Stygian: Reign of the Old Ones Review
Stygian: Reign of the Old Ones is an RPG with tactical turn-based combat that is steeped in Lovecraftian horror. Created by Cultic Games, the game puts you in the shoes of a character of your choosing as you navigate the troubled world of Arkham searching for answers to this never-ending madness.
Gameplay and Story
You start the game by creating a character out of the various archetypes available. These archetypes influence how you will play the game because they have different stats and advantages that will give you an edge in certain scenarios while putting you in the back foot on some others. Overall the character creation is fairly straightforward RPG stuff, with some good amount of customization and depth to it. There are character presets should you wish to avoid the choice paralysis of creating a custom character but for those who want a character truly suited for their playstyle you can assign skill points into whatever you feel suits your character best.
You are greeted with a charming yet eery Burtonesque hand-drawn world, that does a fantastic job at setting the tone and vibe of the game. The world around you is very much familiar yet nothing here is normal. It is as if you are staring into a mirror reality but there is something off about the reflection that you can’t quite grasp.
Stygian, is set in Arkham a fictional Massachusetts town that is an integral part of the Lovecraft Country setting created by H. P. Lovecraft. It is featured in many of his stories and those of other Cthulhu Mythos writers. You happen to be going on with daily boring life and now suddenly on what is known as the black day it has found itself ripped from Earth and hurled into a mad dimension, where society has collapsed and a new order has emerged.
Navigating this mad world is thankfully very easy, you left-click anywhere to move around and right-click to bring up a radial menu that lets you perform additional actions.
Interacting with other characters is done through the dialogue trees that are presented to you. None of the characters are voice acted, but the quality of writing here is very well done, so interactions with the stark raving mad or depressed citizens of Arkham offers a unique window into this alternate world.
Combat is where Stygian begins to stumble a bit, it is purely RNG based and can be a sog at times. Encounters are drawn out ever so painfully, and while I do enjoy long tactical battles, when the actual fighting mechanics are a hit and miss affair, it seems more like a chore than a battle of wits with the AI.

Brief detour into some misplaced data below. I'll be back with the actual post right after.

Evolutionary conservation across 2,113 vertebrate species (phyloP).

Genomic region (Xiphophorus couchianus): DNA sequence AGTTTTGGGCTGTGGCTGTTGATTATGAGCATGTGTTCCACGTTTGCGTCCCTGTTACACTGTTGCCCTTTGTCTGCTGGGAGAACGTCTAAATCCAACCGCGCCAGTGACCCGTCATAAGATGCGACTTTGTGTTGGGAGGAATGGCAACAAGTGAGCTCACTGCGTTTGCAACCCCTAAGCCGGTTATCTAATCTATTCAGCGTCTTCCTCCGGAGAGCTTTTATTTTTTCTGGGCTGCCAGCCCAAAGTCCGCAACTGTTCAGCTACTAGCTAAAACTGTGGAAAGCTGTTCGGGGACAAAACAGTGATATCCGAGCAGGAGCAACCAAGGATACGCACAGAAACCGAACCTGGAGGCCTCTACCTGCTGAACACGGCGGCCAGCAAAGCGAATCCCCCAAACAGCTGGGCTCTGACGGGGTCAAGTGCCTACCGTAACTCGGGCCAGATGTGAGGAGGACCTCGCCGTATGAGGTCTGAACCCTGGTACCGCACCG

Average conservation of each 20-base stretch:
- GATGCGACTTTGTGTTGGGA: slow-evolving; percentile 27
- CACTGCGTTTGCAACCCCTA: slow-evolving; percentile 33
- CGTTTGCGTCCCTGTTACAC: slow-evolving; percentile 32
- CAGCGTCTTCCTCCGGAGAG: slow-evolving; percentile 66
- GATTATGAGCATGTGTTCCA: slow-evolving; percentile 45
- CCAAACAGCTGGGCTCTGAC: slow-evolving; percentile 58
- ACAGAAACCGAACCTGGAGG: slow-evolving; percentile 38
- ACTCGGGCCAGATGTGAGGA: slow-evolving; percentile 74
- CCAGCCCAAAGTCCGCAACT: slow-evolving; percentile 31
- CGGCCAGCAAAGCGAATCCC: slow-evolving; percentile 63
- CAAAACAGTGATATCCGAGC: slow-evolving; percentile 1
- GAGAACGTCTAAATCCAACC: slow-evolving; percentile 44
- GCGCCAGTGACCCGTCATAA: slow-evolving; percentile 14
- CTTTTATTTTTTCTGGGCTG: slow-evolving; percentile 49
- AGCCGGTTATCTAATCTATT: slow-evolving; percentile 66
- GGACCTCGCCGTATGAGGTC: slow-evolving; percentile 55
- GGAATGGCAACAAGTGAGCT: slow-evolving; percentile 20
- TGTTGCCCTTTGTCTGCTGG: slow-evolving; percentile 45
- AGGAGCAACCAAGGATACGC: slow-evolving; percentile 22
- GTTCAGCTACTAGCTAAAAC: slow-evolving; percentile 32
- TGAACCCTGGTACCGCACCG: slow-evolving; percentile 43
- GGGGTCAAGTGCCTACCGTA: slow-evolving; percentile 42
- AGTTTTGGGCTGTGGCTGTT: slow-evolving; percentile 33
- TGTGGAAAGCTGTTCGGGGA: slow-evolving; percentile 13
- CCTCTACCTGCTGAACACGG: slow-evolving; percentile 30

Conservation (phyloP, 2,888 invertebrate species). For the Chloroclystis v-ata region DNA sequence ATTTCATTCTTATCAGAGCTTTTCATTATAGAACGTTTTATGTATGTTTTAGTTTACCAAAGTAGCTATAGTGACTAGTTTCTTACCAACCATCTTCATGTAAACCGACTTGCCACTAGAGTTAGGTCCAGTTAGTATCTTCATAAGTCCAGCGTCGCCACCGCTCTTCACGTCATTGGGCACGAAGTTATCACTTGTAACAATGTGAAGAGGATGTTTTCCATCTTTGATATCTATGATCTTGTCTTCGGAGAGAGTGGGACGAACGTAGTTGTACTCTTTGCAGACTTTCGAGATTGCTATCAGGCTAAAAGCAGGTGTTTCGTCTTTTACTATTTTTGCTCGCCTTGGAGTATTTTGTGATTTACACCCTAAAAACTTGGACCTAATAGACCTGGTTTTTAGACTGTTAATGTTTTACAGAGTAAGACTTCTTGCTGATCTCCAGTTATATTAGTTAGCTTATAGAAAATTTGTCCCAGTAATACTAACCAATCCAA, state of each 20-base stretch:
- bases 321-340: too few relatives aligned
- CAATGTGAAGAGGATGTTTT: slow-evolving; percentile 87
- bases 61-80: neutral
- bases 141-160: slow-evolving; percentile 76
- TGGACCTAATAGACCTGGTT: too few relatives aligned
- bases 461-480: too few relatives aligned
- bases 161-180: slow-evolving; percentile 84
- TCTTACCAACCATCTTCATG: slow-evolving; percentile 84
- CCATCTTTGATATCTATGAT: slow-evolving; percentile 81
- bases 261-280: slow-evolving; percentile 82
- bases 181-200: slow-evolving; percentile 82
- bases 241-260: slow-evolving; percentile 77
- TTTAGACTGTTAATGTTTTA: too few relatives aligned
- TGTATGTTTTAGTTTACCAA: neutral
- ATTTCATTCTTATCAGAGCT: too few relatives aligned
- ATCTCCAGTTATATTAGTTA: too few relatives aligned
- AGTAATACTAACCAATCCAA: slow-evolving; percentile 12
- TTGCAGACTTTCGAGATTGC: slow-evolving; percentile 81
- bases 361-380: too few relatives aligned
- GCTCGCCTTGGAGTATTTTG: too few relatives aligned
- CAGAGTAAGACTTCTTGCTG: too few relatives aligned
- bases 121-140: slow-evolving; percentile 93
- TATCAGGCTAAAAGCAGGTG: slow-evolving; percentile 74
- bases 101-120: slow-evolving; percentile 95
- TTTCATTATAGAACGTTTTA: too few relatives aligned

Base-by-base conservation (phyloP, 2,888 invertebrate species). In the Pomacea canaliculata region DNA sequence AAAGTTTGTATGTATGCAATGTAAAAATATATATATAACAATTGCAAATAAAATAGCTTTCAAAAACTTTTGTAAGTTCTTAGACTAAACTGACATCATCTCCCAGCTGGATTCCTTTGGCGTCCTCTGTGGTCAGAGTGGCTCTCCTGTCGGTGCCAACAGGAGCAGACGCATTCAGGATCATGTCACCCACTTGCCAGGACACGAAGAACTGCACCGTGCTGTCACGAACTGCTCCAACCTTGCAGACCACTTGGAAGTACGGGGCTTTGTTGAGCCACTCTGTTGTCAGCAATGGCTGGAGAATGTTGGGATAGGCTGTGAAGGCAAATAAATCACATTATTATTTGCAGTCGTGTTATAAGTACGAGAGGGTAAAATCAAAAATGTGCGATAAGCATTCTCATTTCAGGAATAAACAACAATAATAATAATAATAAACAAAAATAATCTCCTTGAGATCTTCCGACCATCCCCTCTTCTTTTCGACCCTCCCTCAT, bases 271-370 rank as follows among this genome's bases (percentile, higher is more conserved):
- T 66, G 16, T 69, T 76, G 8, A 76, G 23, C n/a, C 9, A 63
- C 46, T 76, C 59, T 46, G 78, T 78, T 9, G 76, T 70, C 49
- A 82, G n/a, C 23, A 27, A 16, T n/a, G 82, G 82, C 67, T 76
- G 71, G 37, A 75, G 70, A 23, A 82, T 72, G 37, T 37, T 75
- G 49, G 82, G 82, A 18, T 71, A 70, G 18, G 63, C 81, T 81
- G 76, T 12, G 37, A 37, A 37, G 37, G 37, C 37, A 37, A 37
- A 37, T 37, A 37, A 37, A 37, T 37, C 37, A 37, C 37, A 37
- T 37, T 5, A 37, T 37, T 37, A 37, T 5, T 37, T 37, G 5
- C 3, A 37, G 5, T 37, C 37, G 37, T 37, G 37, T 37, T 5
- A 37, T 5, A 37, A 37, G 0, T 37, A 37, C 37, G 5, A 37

As a result of this, I found myself sneaking around most encounters. Granted, this does seem the more logical choice in a world where there are strange creatures that want to eat your brain on a plate with kidneys as dessert. But combat could do with a bit of tweaking on Cultic’s part.
However, while combat is a part of Stygian, it is not the meat of the game. Most of your gameplay loop will consist of traveling around the world, gathering clues, paying your hirelings, managing resources and just figuring out what exactly you need to do. Because there is zero handholding. You could have failed the game by selling off an important artifact and not know, cluelessly wandering around.
But most importantly it is the story that holds Stygian: Reign of the Old Ones together, as I have already said, the writing here is excellent. The developers have done an excellent job and recreating the Cthulu mythos. The dialogues and events that unfurl in front of you in this very text-heavy game bring out the best in Lovecraft’s work, as you read words alien and forbidden.
Graphics and Audio
The game is very beautiful, not in a technically impressive way but the world is gorgeously hand-painted. The attention to detail is applaudable and overall the atmosphere is very well represented through the visuals. While the map of Arkham is small, the overall variety and representation of the locales make the world Stygian’s biggest strength. There are no randomly generated uninteresting places in the world. Everything exists for a reason, even though it might end up to be one you may not like.
For a game with no voice acting, Stygian: Reign of the Old Ones does a fantastic job of representing the madness audibly. The raving howls, eery noises, and laughter that accompany you on your journey create a level of immersion that I did not expect from an indie game.